My PhD at Cranfield University’s Water Science Institute was funded through an EU scholarship, and as part of this I also worked as a workpackage co-ordinator on an EU project called AQUADAPT, exploring the social dimensions of water scarcity within five European countries – Spain, Slovenia, the Netherlands, France and the UK. This work integrated both quantitative and qualitative empirical fieldwork and involved generating a large data set detailing household water behaviours across all five countries. I remained at Cranfield for a following two years as a post-doctoral researcher. During this time I was awarded funding by the Royal Academy of Engineering to take up a three month placement within the Council for Scientific and Industrial Research (CSIR) in Pretoria, South Africa, working alongside Professor Anthony Turton. Professor Turton’s work critiquing South Africa’s emergent post-reconciliation water sector, illuminated issues regarding the possibility of a universal application of a constitutional right to water, and embedded for me the essential importance of managing water resources with issues regarding sustainability, equity and local, meaningful participation at the fore.
After my two year post-doctoral research work my husband, also an academic, was offered a Fellowship at the University of California at Berkeley (UBC). How could we refuse! So with our two young children, who were then aged 1 and 3, we packed up our house and travelled around the world – starting in Malaysia, then Hong Kong, followed by Costa Rica then finally arriving in California. After the end of the Fellowship we moved to the South of France to enjoy some family time together before my eldest child started school. When we returned to the UK we realised after enjoying all the wonderful landscapes and sunshine overseas that we had to live near the sea. We were drawn to the magnificence of the South Downs, so we relocated to Sussex in late 2012.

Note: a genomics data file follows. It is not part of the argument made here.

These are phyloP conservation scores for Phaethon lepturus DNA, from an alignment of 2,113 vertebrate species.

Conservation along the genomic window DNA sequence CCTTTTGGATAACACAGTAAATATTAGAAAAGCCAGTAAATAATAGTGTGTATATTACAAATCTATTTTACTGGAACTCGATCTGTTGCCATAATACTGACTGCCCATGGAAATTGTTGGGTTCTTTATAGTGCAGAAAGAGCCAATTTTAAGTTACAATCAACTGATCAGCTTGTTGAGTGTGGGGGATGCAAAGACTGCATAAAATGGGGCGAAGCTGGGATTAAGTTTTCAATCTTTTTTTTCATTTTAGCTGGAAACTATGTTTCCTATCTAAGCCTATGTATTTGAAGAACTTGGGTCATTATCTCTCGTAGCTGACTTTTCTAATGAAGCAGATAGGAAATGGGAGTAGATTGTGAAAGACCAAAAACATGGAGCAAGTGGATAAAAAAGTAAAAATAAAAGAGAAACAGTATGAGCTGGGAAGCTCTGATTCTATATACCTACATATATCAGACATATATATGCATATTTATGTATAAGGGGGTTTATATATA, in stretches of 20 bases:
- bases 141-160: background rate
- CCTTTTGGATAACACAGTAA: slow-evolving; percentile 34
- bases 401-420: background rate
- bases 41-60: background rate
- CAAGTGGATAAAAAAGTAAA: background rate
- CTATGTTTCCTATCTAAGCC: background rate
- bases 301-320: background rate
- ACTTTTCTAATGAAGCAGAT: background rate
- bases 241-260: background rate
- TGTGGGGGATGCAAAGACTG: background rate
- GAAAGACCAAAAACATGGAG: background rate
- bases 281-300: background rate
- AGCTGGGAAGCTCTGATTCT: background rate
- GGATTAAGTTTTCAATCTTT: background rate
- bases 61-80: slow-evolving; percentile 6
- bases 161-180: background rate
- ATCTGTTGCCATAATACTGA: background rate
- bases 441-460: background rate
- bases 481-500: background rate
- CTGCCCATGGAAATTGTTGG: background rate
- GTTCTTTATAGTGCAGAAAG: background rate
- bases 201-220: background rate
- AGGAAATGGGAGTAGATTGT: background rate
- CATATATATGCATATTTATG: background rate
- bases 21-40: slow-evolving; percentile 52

In 2013 I was awarded a Daphne Jackson Research Fellowship, to design and lead on an empirically focused project, exploring community responses to changes in local water environments along the River Adur valley in West Sussex. In particular my work has sought to interrogate if practises, actions, behaviours and attitudes towards local water resources, within the context of sustainable futures, could be deemed ‘resilient’. The work has been hugely rewarding and I am delighted to be continuing to contribute to the prestigious research community within the University of Brighton. I have been delighted to have joined the dynamic, diverse team within the School of Environment and Technology (SET). There is a strong focus on working between disciplines, and with colleagues across the University. This creates a lively, dynamic research atmosphere, where the research work of the student body is as valued as the co-collaboration amongst the academic staff, in an atmosphere within which motivated hard-working students can flourish. It’s a great place to work -plus I get to look at the sea every day!